Melanoma is a form of skin cancer that arises when melanocytes, or pigment-producing cells, mutate and then become cancerous. It is known to develop anywhere on the skin, but can be more prone on certain areas such as the chest, back, neck and face.
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It is important to have your moles checked regularly for signs of any necessary treatment. A provider will ask questions about your mole such as:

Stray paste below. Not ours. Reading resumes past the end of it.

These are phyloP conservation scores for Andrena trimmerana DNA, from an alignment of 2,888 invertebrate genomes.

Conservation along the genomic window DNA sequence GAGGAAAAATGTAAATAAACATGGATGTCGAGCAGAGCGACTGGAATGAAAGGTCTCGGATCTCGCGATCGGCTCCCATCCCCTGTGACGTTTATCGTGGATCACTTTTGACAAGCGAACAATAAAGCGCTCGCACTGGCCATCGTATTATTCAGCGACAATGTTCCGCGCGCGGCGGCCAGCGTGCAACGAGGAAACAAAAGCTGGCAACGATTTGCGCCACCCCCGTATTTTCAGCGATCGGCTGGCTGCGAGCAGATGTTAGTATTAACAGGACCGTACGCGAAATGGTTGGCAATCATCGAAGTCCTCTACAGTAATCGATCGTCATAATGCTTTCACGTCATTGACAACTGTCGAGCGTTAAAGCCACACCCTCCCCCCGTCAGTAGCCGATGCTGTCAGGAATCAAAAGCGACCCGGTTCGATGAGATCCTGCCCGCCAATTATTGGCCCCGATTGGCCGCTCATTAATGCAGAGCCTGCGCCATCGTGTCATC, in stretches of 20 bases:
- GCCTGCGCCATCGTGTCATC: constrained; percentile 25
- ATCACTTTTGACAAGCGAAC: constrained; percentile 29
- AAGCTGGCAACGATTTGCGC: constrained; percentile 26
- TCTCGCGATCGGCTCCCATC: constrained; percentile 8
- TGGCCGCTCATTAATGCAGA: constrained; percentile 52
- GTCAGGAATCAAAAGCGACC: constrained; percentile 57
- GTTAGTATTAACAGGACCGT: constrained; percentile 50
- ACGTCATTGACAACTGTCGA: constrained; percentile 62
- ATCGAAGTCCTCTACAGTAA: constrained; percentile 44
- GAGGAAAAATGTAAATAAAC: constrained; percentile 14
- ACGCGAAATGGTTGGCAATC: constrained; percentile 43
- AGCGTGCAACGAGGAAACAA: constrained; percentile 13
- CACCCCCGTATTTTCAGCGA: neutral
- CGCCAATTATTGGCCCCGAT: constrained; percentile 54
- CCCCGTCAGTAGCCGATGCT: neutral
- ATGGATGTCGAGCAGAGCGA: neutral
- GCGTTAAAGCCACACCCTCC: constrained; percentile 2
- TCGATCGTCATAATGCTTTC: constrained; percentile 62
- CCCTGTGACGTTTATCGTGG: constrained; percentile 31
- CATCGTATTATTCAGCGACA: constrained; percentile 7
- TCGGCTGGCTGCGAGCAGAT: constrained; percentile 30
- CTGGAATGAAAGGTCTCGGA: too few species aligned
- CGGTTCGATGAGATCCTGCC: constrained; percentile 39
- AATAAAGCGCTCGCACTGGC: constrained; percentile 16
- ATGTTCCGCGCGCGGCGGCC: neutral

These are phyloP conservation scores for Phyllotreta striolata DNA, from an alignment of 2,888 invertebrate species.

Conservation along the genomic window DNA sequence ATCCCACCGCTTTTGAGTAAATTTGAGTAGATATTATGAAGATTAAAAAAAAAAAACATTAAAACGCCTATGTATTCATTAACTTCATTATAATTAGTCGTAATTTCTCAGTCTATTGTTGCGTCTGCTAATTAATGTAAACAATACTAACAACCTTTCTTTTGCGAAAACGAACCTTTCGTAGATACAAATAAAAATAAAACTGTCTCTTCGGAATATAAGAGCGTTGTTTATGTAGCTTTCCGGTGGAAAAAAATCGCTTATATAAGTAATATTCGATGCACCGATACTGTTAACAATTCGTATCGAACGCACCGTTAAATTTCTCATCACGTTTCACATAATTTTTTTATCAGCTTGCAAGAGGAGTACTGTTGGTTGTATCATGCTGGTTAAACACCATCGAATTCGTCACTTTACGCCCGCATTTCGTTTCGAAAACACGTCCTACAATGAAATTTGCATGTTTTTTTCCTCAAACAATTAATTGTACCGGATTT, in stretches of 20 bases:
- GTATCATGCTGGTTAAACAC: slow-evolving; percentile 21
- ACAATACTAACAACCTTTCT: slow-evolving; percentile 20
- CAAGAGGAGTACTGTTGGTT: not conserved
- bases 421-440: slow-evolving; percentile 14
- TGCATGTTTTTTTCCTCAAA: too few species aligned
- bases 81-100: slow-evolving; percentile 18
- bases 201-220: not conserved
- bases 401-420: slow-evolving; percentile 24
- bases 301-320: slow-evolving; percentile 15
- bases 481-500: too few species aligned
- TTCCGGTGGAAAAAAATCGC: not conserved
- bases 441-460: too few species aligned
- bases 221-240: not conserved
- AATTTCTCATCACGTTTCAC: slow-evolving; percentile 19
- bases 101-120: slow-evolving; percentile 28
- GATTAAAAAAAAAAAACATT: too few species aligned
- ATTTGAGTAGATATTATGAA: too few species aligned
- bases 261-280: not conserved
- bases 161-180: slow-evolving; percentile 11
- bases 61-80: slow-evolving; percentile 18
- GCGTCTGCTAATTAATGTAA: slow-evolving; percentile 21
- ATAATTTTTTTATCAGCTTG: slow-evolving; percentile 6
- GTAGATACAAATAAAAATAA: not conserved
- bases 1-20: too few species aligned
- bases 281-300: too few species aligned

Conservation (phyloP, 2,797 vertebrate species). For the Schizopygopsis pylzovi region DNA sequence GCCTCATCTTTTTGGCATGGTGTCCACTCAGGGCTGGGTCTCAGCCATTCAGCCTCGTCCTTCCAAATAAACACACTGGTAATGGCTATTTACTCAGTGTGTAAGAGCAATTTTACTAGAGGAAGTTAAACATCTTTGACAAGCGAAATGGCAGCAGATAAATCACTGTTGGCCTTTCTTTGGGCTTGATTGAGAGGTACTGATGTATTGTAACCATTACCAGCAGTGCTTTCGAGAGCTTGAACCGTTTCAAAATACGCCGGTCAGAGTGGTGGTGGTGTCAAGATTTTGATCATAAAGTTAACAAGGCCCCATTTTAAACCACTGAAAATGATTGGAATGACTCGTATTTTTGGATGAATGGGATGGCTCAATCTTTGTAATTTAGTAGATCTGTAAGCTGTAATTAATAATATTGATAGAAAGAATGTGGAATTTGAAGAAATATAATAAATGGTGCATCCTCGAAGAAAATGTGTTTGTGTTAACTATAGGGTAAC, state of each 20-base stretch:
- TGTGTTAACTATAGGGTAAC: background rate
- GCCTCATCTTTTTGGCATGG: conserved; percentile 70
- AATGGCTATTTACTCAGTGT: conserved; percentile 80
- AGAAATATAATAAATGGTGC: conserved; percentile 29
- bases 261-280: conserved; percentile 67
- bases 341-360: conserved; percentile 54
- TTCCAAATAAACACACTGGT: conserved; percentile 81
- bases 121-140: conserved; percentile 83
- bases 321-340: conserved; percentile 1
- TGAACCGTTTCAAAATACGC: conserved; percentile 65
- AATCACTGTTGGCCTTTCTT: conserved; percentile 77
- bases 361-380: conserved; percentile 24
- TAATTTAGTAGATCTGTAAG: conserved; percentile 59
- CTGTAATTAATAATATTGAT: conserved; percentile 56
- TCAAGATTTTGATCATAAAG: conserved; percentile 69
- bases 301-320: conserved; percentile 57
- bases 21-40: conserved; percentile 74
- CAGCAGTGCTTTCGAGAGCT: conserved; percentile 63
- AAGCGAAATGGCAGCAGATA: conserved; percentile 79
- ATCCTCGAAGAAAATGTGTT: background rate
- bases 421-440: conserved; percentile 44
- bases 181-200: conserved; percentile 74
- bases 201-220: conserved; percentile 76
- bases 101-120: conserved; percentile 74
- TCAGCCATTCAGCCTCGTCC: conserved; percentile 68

- When did you first notice it?
- Does it hurt or itch?
- Does it ooze fluid, bleed or is it crusty?
- Has it changed in size, color or shape?
Your provider will closely examine the mole and check for common symptoms such as:
- Border irregularity
If your provider is suspicious of melanoma, a biopsy of your mole will be sent to a lab. A pathologist will review the tissue sample to test for melanoma cells.
Surgery is the most common way to treat melanoma by removing any area that has melanoma cancer cells. Neal Agee, MD*, a fellowship-trained surgical oncologist, performs melanoma surgeries at Lutheran Hospital.
*Member of the medical staff of Lutheran Hospital